Thursday, February 23, 2012

Lent: Pray, Fast and Give to Challenge Injustice  (Check out this great site, the following reflection is from Ash Wednesday entry there.) 
Joel (2:12-18) calls for a fast... Joel does not call individuals to repentance. He calls the whole community...
 When we look at Jesus’ life and his final days, one thing stands out. Jesus suffered the agony of capital punishment crucifixion because he challenged unjust structures—Roman occupation and priestly burdens upon his followers. Lent is then about following Jesus and challenging the unjust structures in our government and our church which hold us captive. John Dear offers ten principles of resistance to the vagaries of empire during Lent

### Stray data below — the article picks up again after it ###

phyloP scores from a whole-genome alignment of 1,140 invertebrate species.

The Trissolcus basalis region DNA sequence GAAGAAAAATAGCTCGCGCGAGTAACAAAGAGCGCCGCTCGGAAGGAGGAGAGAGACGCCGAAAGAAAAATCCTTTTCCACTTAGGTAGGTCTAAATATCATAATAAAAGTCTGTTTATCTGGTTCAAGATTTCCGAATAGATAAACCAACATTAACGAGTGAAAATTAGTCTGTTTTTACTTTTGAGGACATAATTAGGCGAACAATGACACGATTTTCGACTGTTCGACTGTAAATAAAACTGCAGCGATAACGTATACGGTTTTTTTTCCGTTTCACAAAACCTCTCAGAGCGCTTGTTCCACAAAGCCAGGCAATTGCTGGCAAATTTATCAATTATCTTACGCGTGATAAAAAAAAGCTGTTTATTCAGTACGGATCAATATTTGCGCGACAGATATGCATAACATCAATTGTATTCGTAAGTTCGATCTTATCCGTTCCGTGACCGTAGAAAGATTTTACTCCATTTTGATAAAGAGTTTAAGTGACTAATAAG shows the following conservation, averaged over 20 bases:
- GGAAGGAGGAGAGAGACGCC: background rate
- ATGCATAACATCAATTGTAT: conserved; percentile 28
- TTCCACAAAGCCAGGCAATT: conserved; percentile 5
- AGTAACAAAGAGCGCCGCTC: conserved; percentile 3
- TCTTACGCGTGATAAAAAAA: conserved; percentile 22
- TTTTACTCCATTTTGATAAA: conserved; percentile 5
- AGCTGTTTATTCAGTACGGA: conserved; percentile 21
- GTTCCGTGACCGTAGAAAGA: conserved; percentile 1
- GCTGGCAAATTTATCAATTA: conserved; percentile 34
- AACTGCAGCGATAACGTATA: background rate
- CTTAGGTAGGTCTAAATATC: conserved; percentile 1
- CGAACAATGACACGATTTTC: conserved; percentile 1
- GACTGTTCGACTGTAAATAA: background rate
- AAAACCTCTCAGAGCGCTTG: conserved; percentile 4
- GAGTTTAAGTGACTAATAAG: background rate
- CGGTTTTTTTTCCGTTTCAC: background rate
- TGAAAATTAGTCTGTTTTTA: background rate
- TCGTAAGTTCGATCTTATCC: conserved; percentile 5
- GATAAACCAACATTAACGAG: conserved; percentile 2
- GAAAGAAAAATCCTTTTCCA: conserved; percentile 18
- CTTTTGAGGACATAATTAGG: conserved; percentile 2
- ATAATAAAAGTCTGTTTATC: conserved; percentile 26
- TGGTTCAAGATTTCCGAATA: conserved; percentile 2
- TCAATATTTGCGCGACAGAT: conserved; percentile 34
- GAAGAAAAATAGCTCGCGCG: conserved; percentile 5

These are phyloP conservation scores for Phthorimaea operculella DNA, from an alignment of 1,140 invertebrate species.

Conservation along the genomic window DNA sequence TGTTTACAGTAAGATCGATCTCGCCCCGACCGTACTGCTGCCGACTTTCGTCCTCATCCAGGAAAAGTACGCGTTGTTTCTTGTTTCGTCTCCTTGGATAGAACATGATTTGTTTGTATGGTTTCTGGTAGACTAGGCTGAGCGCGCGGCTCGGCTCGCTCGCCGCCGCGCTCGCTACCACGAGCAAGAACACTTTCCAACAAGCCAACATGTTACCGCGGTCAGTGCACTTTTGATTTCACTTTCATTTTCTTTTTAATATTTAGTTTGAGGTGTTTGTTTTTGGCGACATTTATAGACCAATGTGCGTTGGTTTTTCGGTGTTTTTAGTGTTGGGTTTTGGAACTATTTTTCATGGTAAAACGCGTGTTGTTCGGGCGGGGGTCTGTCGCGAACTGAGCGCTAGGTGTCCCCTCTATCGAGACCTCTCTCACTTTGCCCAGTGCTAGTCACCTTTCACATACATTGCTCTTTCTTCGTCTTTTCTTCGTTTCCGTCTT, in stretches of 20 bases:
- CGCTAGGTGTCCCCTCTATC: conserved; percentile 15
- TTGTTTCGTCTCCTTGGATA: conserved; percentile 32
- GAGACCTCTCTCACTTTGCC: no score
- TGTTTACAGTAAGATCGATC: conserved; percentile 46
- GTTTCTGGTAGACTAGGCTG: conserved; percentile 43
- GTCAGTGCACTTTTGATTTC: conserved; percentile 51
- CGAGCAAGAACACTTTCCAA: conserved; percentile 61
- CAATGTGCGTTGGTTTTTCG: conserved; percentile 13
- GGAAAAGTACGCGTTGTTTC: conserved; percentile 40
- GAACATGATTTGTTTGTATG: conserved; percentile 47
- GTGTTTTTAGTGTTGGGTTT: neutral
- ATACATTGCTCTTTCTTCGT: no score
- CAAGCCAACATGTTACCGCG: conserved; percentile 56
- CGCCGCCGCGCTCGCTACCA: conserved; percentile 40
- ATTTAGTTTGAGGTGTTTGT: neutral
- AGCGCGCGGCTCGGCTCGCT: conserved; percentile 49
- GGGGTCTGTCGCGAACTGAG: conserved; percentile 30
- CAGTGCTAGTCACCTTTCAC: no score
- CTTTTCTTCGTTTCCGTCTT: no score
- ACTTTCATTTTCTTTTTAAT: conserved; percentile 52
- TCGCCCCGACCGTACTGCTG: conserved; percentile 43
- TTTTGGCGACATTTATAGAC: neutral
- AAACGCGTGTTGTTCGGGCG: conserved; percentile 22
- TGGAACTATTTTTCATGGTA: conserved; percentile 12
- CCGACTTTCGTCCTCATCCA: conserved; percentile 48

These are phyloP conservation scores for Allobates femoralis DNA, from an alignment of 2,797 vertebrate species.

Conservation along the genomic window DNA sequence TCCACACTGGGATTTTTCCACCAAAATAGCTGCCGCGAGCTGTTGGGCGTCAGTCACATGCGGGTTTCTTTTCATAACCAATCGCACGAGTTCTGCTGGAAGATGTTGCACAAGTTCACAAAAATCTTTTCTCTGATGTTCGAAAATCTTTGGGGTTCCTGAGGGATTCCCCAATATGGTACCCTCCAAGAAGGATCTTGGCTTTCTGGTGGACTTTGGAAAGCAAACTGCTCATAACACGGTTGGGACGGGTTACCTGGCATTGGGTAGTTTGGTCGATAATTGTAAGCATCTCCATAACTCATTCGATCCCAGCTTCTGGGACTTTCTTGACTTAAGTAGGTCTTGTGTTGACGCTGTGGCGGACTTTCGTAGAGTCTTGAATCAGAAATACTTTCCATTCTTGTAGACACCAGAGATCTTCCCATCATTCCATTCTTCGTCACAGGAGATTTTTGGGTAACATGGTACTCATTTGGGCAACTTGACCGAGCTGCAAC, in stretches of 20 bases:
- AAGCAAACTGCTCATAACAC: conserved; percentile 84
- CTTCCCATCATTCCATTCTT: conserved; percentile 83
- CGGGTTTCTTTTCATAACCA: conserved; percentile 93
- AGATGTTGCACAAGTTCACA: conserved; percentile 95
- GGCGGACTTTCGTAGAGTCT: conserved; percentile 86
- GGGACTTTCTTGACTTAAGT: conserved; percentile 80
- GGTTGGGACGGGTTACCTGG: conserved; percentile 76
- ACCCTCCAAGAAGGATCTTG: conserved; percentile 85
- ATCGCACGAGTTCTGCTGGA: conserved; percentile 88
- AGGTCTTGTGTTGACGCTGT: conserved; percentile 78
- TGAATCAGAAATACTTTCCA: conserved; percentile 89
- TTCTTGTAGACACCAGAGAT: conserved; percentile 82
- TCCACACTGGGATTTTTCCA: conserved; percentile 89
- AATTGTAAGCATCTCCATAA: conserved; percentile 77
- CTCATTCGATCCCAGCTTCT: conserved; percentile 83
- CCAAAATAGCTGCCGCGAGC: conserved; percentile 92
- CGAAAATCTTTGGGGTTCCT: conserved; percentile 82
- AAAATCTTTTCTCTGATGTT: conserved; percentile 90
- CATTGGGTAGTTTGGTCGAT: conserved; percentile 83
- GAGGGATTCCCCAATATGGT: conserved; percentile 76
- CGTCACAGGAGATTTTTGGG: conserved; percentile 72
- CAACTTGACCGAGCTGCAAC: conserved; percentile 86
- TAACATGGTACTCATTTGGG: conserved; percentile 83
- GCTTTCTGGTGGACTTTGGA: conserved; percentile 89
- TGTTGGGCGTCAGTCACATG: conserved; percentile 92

... We are so often complicit in the injustices of empire that we do not even realize it. Prayer, fasting and almsgiving prepare us to challenge injustice wherever we may find it.
We sometimes restrict our concept of fasting to moderation in food and drink. Fasting refers to all consumption. Descartes’ “I think therefore I am” has morphed into “I consume therefore I am.” Merton railed against technology and commodification. He decried our focus on things and doing. He bemoaned conspicuous consumption. He reminds us that we are human beings. We ARE in the great I AM.
Isaiah expands the concept of fasting that is acceptable to God:
This, rather, is the fasting that I wish:
releasing those bound unjustly,
untying the thongs of the yoke;
Setting free the oppressed,
breaking every yoke;
Sharing your bread with the hungry,
sheltering the oppressed and the
homeless; Clothing the naked when
you see them, and not turning your
back on your own. (58:6-7)

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